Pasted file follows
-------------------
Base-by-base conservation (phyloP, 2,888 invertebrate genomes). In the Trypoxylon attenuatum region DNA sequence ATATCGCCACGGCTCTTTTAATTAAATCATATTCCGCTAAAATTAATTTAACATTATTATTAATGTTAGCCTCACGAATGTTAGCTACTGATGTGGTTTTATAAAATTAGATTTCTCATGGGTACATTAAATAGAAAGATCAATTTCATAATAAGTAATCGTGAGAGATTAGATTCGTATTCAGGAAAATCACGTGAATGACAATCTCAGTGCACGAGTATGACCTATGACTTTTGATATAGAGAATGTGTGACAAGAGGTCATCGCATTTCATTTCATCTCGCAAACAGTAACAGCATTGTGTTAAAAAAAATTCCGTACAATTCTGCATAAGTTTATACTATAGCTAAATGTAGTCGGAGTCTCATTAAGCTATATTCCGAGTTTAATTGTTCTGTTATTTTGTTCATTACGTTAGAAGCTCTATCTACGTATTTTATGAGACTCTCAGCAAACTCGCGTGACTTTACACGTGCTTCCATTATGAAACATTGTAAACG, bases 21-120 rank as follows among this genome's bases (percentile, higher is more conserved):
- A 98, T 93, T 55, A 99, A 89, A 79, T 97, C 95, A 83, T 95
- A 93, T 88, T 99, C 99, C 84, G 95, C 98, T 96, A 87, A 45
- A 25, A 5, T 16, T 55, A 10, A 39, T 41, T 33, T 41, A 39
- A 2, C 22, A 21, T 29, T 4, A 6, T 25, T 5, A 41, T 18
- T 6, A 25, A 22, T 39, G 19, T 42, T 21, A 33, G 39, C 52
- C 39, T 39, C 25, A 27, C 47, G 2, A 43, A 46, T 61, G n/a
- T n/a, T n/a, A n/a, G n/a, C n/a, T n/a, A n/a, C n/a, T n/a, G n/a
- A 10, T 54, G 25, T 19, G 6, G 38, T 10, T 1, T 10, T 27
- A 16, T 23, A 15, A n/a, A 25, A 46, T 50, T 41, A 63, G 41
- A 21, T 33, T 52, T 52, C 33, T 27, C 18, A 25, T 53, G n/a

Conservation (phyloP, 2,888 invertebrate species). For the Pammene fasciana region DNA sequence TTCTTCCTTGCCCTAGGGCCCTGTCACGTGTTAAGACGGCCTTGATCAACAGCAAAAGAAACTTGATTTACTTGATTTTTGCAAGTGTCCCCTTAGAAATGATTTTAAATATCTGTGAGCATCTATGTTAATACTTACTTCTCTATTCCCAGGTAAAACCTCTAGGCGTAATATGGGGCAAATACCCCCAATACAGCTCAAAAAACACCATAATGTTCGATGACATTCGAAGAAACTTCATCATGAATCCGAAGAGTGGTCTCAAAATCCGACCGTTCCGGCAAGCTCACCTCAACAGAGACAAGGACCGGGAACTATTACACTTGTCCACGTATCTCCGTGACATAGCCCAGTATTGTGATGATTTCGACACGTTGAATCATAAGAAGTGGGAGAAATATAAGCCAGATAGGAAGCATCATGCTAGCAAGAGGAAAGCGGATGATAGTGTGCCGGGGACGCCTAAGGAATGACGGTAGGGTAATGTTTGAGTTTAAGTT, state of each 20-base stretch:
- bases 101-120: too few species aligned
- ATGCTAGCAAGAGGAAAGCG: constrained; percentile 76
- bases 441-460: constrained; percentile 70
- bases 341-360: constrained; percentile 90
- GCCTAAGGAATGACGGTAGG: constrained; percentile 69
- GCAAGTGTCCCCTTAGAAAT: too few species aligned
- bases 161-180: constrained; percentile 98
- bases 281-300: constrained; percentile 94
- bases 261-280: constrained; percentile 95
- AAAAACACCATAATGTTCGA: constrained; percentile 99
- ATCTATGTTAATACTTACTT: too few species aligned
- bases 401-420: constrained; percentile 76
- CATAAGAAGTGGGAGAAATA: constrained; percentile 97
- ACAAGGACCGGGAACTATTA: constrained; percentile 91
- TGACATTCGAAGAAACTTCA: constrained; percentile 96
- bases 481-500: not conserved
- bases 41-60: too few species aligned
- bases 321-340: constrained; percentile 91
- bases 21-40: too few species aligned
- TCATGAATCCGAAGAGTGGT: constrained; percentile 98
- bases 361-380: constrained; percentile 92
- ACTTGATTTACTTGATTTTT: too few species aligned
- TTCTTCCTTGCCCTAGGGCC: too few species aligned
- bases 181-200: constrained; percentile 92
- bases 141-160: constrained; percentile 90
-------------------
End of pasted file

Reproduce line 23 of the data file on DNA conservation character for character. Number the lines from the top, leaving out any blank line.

- ATCTATGTTAATACTTACTT: too few species aligned